For the record, Guatemala, where the U.S. Men's National Soccer Team plays a World Cup qualifying match tonight, is not as scary as you remember it being. The Lonely Planet guide says, "Guatemala’s got its problems (most visible in its sprawling capital, Guatemala City), but it isn’t the scary place your mother fears it is. Travel here, once dangerous and uncomfortable, is now characterized by ease — you can do pretty much whatever you want, and will only be limited by your imagination." Just to be safe, though, USMNT will be limited not just by their imagination, but also by a ton of security people with guns.
The match, which kicks off at 10 p.m tonight, is being played at Estadio Mateo Flores in Guatemala City, which holds 30,000 people. It is also the site of one of the most tragic sports events in history, when more than 80 people were killed when fans created a "human avalanche" in the upper deck. They've all sorts of issues at the stadium in the past, many of which are frighteningly documented here:
So, yeah: It could get a little hairy in there; the U.S. team even had some issues when they played there in 2008. The trick for the men's team is to get in there, get a win, and get home in one piece. That the game is being played at night — 10 p.m. Eastern time, 8 p.m. local time — could actually lead to a scarier environment, the same way Red Sox–Yankees games are always a little more rollicking and dangerous when they play at night than during the day. (This is typically a problem at Wrigley Field, actually.) The Guatemalan team is currently missing three players because of a match-fixing scandal, and they just lost to Jamaica last week. They need a win desperately. The crowd will be berserk. The referees will clearly be intimidating and maybe corrupt. Isn't soccer grand?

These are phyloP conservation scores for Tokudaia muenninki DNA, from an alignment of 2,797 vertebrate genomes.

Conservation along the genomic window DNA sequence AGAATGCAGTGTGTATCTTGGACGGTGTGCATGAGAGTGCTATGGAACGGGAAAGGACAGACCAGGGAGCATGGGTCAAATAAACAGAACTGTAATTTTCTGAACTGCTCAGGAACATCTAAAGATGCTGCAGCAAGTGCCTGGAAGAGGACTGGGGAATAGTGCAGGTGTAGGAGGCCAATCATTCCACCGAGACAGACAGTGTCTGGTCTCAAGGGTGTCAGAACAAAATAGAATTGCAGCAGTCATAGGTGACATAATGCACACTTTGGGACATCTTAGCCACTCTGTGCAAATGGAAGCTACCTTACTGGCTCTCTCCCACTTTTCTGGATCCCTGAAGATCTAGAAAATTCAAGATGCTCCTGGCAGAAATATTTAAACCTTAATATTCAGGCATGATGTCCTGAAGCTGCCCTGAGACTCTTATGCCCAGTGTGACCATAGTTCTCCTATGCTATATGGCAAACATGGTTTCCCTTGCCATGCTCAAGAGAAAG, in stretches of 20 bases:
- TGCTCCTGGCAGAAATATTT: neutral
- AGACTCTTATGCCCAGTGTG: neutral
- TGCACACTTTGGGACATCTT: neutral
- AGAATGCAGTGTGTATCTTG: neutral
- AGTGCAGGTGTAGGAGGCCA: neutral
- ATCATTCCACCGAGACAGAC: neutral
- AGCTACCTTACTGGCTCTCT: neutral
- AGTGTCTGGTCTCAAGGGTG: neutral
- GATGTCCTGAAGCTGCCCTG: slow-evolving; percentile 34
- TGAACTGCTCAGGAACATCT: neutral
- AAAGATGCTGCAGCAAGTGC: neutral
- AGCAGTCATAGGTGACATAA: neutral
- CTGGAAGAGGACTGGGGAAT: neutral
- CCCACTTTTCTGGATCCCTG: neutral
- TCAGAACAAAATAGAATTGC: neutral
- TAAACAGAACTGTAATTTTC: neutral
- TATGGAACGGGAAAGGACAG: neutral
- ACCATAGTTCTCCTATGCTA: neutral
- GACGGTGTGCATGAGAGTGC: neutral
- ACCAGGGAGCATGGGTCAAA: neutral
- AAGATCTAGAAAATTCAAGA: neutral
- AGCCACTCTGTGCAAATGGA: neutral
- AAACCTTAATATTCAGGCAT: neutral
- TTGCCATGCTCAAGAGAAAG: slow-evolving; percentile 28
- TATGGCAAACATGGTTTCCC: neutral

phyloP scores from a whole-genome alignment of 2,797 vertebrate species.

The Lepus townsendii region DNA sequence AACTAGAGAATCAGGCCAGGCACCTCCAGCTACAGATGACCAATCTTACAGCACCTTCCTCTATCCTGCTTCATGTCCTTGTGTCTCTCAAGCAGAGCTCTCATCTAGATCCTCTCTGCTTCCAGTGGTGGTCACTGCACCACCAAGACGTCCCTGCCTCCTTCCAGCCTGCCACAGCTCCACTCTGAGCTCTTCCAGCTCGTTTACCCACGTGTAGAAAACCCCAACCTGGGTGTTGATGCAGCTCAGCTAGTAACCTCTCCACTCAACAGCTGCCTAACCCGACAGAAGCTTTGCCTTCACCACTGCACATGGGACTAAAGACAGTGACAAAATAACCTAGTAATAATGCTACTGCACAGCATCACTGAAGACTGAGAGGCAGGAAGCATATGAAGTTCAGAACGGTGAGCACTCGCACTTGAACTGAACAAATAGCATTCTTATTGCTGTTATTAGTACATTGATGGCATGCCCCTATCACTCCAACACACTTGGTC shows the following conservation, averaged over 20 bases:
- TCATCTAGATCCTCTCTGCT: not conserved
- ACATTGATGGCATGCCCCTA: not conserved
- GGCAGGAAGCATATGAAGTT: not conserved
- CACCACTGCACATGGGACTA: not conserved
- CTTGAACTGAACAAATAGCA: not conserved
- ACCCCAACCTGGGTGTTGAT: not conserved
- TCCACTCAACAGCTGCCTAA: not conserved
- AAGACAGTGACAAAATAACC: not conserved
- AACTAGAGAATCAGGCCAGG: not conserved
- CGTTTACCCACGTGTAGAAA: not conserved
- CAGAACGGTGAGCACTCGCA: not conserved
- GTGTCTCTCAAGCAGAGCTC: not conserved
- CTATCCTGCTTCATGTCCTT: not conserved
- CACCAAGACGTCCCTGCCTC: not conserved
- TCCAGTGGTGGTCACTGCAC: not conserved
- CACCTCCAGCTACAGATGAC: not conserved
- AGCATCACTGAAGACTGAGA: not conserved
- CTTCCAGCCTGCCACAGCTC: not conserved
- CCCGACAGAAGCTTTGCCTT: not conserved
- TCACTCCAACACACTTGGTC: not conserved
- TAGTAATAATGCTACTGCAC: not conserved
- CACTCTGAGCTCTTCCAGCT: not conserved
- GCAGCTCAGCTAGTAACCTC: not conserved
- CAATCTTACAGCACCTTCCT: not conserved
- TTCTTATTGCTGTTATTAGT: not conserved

The goal then, mostly, is escape. But the U.S. could really use a win. They weren't particularly impressive in a home win over Antigua and Barbuda last week, and Guatemala is, theoretically anyway, a little better. (They're ranked 85th in the world, compared to Antigua and Barbuda's 105th.) This is the hairiest trip the U.S. will take in qualifying — Antigua and Barbuda and Jamaica, the road trips left, will be far more pleasant — and a win here would put the U.S. in the driver's seat for the rest of qualifying, which will commence again in September with a home game against Jamaica (in Columbus, Ohio) and a trip to Kingston, Jamaica. The U.S. needs to win. But mostly they need to get home.
By the way, because host nations get to determine television contracts for these matches, this game is only available on pay-per-view, and then only if you have Dish Network or DirecTV (and you're willing to pay $29.95). U.S. Soccer was furious about this, and they've put up a list of bars showing the match on their website. We will be at Legends tonight, watching this and Game 1 of the NBA Finals. Go team. Get home safe.